cover image The Future Is History: How Totalitarianism Reclaimed Russia

The Future Is History: How Totalitarianism Reclaimed Russia

Masha Gessen. Riverhead, $28 (528p) ISBN 978-1-59463-453-6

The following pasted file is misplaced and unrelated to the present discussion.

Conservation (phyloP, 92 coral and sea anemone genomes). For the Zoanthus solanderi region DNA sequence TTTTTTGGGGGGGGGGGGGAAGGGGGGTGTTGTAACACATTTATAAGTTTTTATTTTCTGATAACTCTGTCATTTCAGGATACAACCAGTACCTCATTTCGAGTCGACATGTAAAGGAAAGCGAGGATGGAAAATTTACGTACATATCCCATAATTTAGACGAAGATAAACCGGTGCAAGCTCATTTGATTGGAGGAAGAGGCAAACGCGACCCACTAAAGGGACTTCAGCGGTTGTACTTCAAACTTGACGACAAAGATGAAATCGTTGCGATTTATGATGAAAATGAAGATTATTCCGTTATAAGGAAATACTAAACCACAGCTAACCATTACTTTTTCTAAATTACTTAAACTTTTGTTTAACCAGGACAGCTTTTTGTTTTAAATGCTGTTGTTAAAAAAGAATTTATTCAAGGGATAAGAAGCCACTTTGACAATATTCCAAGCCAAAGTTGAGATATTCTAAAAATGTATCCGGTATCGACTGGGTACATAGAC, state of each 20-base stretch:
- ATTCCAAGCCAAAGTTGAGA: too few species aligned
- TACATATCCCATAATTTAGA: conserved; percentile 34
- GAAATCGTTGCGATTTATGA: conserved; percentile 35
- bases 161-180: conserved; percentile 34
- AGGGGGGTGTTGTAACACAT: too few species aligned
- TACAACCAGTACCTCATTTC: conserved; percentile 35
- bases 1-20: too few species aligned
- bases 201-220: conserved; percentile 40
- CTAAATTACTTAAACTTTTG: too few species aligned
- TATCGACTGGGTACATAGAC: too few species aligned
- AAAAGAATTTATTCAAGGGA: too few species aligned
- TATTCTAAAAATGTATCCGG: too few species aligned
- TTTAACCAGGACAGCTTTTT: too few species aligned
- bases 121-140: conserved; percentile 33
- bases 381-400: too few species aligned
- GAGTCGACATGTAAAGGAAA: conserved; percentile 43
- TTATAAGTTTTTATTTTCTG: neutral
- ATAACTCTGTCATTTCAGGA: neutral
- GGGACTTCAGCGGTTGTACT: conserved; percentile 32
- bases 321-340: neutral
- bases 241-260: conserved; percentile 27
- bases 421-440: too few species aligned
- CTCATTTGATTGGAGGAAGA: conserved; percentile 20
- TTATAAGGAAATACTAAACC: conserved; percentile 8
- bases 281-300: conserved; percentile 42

Gessen (The Brothers), the esteemed Russian-American journalist, takes an intimate look at Russia in the post-Soviet period, when the public’s hopes for democracy devolved within a restricted society characterized by “a constant state of low-level dread.” She structures the book around the experiences of four principal individuals who came of age in the aftermath of the U.S.S.R.’s collapse: Masha, whose activism led her to become a “de facto political prisoner”; Seryozha, the grandson of Alexander Nikolaevich Yakovlev, the politician who spearheaded the reforms of the Gorbachev era; Lyosha, a homosexual academic in a homophobic society; and Zhanna, the daughter of murdered opposition leader Boris Nemtsov. Three other figures also make regular appearances: psychoanalyst Marina Arutyunyan, sociologist Led Gudkov, and far-right ideologue Alexander Dugin. Readers gain a deeply personal view into “what it has felt like to live in Russia”—Lyosha, for instance, has had to grapple with media that “equated pedophilia and sexual violence with homosexuality”—and are presented with unique perspectives on the country during “the privations of the 1980s, the fears of the 1990s, and... the sense of shutting down that pervaded the 2000s.” Throughout, Gessen expounds on Russia’s development into a “mafia state” with elements of totalitarianism—a state fueled by a revanchist nationalism wherein each member of society must become “an enforcer of the existing order.” She presents the somber peculiarities of modern Russia in a well-crafted, inventive narrative. Agent: Elyse Cheney, Elyse Cheney Literary. (Oct.)